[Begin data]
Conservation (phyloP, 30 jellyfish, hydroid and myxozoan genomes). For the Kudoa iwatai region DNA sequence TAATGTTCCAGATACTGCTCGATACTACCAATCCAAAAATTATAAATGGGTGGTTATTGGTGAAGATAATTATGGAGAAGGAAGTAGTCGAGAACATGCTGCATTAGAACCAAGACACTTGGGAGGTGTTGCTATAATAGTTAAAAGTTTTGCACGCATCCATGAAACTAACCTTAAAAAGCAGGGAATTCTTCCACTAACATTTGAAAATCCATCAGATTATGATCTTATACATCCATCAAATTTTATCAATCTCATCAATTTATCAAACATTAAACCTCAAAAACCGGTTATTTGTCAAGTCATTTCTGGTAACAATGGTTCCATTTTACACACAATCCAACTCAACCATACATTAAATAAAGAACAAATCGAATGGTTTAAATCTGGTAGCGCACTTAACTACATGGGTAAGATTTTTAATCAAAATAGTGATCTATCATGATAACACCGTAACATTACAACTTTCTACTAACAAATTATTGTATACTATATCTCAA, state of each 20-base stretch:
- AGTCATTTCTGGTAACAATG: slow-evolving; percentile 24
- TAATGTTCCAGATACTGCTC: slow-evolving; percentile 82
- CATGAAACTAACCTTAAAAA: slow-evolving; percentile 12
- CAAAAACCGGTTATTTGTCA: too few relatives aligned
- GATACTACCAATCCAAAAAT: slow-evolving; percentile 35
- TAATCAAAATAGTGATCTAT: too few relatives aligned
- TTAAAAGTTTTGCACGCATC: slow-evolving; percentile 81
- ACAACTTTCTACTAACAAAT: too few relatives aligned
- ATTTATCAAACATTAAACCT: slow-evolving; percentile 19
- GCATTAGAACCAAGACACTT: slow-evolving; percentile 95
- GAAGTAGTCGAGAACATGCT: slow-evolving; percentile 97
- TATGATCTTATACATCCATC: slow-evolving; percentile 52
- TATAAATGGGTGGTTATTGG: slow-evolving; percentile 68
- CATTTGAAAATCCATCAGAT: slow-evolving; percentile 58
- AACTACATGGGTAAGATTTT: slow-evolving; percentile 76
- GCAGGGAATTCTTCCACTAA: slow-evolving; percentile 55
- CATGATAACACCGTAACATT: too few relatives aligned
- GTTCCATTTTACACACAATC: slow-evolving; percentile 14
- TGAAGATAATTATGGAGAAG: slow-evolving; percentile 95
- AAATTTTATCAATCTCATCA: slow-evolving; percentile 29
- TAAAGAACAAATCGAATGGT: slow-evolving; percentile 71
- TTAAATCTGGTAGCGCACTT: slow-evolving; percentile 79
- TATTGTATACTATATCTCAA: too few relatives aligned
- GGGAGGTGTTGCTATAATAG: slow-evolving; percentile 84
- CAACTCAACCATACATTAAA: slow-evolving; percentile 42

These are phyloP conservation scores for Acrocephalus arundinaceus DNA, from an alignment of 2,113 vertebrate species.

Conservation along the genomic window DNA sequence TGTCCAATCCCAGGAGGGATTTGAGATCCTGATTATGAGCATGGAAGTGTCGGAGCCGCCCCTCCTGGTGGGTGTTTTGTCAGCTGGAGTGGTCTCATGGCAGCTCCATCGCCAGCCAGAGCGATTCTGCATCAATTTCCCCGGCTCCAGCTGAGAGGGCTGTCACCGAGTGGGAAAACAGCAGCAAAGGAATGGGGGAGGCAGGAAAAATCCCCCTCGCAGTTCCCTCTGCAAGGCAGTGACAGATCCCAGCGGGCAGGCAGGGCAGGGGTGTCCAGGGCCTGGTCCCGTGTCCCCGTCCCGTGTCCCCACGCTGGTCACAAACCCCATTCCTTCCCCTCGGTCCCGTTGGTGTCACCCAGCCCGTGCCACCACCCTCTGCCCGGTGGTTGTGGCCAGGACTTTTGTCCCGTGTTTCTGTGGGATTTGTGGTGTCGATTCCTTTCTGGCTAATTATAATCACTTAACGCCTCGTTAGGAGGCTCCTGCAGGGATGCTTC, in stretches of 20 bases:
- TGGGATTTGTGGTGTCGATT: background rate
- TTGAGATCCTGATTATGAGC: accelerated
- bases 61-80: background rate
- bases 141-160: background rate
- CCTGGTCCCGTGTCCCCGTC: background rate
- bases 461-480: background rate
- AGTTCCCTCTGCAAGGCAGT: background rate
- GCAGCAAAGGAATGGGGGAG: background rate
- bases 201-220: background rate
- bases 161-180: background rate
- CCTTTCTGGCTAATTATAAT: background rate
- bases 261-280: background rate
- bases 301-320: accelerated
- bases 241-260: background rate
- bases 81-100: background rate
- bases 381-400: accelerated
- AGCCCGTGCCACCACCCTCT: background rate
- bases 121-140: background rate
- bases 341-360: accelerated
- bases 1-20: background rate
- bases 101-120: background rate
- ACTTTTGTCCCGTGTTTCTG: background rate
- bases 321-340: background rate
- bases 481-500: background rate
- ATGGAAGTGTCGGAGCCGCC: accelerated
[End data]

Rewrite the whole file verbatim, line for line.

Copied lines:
Conservation (phyloP, 30 jellyfish, hydroid and myxozoan genomes). For the Kudoa iwatai region DNA sequence TAATGTTCCAGATACTGCTCGATACTACCAATCCAAAAATTATAAATGGGTGGTTATTGGTGAAGATAATTATGGAGAAGGAAGTAGTCGAGAACATGCTGCATTAGAACCAAGACACTTGGGAGGTGTTGCTATAATAGTTAAAAGTTTTGCACGCATCCATGAAACTAACCTTAAAAAGCAGGGAATTCTTCCACTAACATTTGAAAATCCATCAGATTATGATCTTATACATCCATCAAATTTTATCAATCTCATCAATTTATCAAACATTAAACCTCAAAAACCGGTTATTTGTCAAGTCATTTCTGGTAACAATGGTTCCATTTTACACACAATCCAACTCAACCATACATTAAATAAAGAACAAATCGAATGGTTTAAATCTGGTAGCGCACTTAACTACATGGGTAAGATTTTTAATCAAAATAGTGATCTATCATGATAACACCGTAACATTACAACTTTCTACTAACAAATTATTGTATACTATATCTCAA, state of each 20-base stretch:
- AGTCATTTCTGGTAACAATG: slow-evolving; percentile 24
- TAATGTTCCAGATACTGCTC: slow-evolving; percentile 82
- CATGAAACTAACCTTAAAAA: slow-evolving; percentile 12
- CAAAAACCGGTTATTTGTCA: too few relatives aligned
- GATACTACCAATCCAAAAAT: slow-evolving; percentile 35
- TAATCAAAATAGTGATCTAT: too few relatives aligned
- TTAAAAGTTTTGCACGCATC: slow-evolving; percentile 81
- ACAACTTTCTACTAACAAAT: too few relatives aligned
- ATTTATCAAACATTAAACCT: slow-evolving; percentile 19
- GCATTAGAACCAAGACACTT: slow-evolving; percentile 95
- GAAGTAGTCGAGAACATGCT: slow-evolving; percentile 97
- TATGATCTTATACATCCATC: slow-evolving; percentile 52
- TATAAATGGGTGGTTATTGG: slow-evolving; percentile 68
- CATTTGAAAATCCATCAGAT: slow-evolving; percentile 58
- AACTACATGGGTAAGATTTT: slow-evolving; percentile 76
- GCAGGGAATTCTTCCACTAA: slow-evolving; percentile 55
- CATGATAACACCGTAACATT: too few relatives aligned
- GTTCCATTTTACACACAATC: slow-evolving; percentile 14
- TGAAGATAATTATGGAGAAG: slow-evolving; percentile 95
- AAATTTTATCAATCTCATCA: slow-evolving; percentile 29
- TAAAGAACAAATCGAATGGT: slow-evolving; percentile 71
- TTAAATCTGGTAGCGCACTT: slow-evolving; percentile 79
- TATTGTATACTATATCTCAA: too few relatives aligned
- GGGAGGTGTTGCTATAATAG: slow-evolving; percentile 84
- CAACTCAACCATACATTAAA: slow-evolving; percentile 42

These are phyloP conservation scores for Acrocephalus arundinaceus DNA, from an alignment of 2,113 vertebrate species.

Conservation along the genomic window DNA sequence TGTCCAATCCCAGGAGGGATTTGAGATCCTGATTATGAGCATGGAAGTGTCGGAGCCGCCCCTCCTGGTGGGTGTTTTGTCAGCTGGAGTGGTCTCATGGCAGCTCCATCGCCAGCCAGAGCGATTCTGCATCAATTTCCCCGGCTCCAGCTGAGAGGGCTGTCACCGAGTGGGAAAACAGCAGCAAAGGAATGGGGGAGGCAGGAAAAATCCCCCTCGCAGTTCCCTCTGCAAGGCAGTGACAGATCCCAGCGGGCAGGCAGGGCAGGGGTGTCCAGGGCCTGGTCCCGTGTCCCCGTCCCGTGTCCCCACGCTGGTCACAAACCCCATTCCTTCCCCTCGGTCCCGTTGGTGTCACCCAGCCCGTGCCACCACCCTCTGCCCGGTGGTTGTGGCCAGGACTTTTGTCCCGTGTTTCTGTGGGATTTGTGGTGTCGATTCCTTTCTGGCTAATTATAATCACTTAACGCCTCGTTAGGAGGCTCCTGCAGGGATGCTTC, in stretches of 20 bases:
- TGGGATTTGTGGTGTCGATT: background rate
- TTGAGATCCTGATTATGAGC: accelerated
- bases 61-80: background rate
- bases 141-160: background rate
- CCTGGTCCCGTGTCCCCGTC: background rate
- bases 461-480: background rate
- AGTTCCCTCTGCAAGGCAGT: background rate
- GCAGCAAAGGAATGGGGGAG: background rate
- bases 201-220: background rate
- bases 161-180: background rate
- CCTTTCTGGCTAATTATAAT: background rate
- bases 261-280: background rate
- bases 301-320: accelerated
- bases 241-260: background rate
- bases 81-100: background rate
- bases 381-400: accelerated
- AGCCCGTGCCACCACCCTCT: background rate
- bases 121-140: background rate
- bases 341-360: accelerated
- bases 1-20: background rate
- bases 101-120: background rate
- ACTTTTGTCCCGTGTTTCTG: background rate
- bases 321-340: background rate
- bases 481-500: background rate
- ATGGAAGTGTCGGAGCCGCC: accelerated